Correlation between cyclic topology and shape memory properties of an amine-based thermoset shape memory polymer: a coarse-grained molecular dynamics study

P Nourian and CD Wick and GQ Li and AJ Peters, SMART MATERIALS AND STRUCTURES, 31, 105014 (2022).

DOI: 10.1088/1361-665X/ac8bb5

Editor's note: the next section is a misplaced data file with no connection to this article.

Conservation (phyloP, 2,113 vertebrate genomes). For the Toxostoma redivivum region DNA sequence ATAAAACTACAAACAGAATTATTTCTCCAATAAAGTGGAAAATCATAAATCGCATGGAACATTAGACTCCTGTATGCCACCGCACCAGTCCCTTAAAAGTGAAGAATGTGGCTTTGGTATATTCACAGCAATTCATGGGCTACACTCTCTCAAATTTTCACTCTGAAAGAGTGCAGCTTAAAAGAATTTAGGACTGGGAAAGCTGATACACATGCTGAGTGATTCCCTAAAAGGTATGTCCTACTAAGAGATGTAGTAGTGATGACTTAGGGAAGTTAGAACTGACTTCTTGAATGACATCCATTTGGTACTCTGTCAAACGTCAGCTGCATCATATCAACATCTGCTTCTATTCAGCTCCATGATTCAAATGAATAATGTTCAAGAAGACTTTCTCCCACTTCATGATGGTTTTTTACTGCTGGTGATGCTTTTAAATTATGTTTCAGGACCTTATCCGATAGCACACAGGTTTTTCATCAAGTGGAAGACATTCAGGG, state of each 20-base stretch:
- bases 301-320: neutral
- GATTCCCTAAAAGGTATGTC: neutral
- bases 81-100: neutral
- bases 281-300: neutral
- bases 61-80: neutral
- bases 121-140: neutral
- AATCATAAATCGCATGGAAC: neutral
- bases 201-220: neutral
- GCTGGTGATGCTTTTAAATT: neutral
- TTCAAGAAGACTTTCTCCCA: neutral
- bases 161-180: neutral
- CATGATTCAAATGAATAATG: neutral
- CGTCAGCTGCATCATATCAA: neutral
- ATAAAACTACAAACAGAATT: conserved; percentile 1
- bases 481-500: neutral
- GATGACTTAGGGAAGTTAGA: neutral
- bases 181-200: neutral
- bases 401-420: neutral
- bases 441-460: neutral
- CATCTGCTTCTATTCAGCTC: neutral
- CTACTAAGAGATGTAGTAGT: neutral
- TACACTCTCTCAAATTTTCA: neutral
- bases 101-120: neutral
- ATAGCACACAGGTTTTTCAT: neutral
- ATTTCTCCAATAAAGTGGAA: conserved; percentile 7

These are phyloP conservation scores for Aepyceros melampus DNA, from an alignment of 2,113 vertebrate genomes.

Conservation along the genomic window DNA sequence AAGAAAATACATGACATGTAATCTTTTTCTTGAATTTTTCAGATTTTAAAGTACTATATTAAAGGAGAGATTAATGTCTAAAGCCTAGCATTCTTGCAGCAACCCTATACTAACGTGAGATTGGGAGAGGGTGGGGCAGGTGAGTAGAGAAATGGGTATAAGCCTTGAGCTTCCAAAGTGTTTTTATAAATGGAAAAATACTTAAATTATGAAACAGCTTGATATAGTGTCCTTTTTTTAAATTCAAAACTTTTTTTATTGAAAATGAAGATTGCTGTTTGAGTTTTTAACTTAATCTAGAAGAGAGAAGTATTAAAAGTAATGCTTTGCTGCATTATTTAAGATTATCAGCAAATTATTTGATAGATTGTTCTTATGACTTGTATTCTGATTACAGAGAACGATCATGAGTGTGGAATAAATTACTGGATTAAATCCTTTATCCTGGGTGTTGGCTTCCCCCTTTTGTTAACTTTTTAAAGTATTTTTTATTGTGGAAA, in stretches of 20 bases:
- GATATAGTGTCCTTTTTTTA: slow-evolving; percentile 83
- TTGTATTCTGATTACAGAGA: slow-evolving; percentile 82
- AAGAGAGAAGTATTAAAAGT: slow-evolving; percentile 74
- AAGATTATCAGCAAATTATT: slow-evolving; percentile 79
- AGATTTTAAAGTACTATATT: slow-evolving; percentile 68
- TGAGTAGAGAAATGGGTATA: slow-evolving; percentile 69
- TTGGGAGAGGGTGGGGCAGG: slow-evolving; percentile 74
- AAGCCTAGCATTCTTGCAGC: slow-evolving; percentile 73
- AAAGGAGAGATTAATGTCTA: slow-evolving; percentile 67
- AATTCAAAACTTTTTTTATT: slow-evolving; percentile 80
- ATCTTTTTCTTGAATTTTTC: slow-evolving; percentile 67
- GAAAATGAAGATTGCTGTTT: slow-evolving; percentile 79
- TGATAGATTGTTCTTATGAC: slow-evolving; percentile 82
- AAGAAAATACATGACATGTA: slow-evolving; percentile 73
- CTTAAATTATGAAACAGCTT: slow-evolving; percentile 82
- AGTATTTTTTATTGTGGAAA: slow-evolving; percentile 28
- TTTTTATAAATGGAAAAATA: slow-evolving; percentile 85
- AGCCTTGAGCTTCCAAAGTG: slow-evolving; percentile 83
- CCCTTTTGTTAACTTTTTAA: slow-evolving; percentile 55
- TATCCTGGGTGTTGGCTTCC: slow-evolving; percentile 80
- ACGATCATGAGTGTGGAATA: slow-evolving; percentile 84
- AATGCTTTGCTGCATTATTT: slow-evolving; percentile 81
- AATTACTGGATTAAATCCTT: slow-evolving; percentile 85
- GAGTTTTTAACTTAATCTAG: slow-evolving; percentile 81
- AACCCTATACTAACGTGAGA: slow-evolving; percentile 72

Defects in crosslinked networks have a negative effect on mechanical and functional properties. In this study, an epoxy resin diglycidyl ether of bisphenol A crosslinked by a hardener 4,4-diaminodiphenyl methane with various cyclic topologies was simulated to find correlations between the mechanical/shape memory properties (i.e. glassy/rubbery elastic modulus, shape recovery ratio, and recovery stress) and cyclic topologies (i.e. number of total loops, number of defective loops (DLs), etc). The effect of cyclic topology on shape memory properties was more significant than its effect on mechanical properties, altering recovery stress by more than 25% on average. After analyzing several topological fingerprints such as total number of loops, number of DLs, and number of higher order loops, we found that the effect of cyclic topology on the mechanical/shape memory properties of the systems can be best understood by the fraction of hardeners reacted with four distinct epoxy molecules (tetra-distinctly-reacted (TDR) hardeners). By increasing the number of TDR hardeners, the network is closer to ideal, resulting in an increase in the number of higher order loops and a reduction in the number of DLs, which in turn leads to an increase in rubbery elastic modulus and shape recovery ratio to a lesser degree, but a substantial increase in recovery stress. These results suggest that utilization of experimental techniques such as semibatch monomer addition, which leads to a more expanded and defect-free network, can result in a simultaneous increase in both shape recovery ratio and recovery stress in thermoset shape memory polymers (TSMPs). Moreover, topology alteration can be used to synthesize TSMPs with improved recovery stress without significantly increasing their stiffness.

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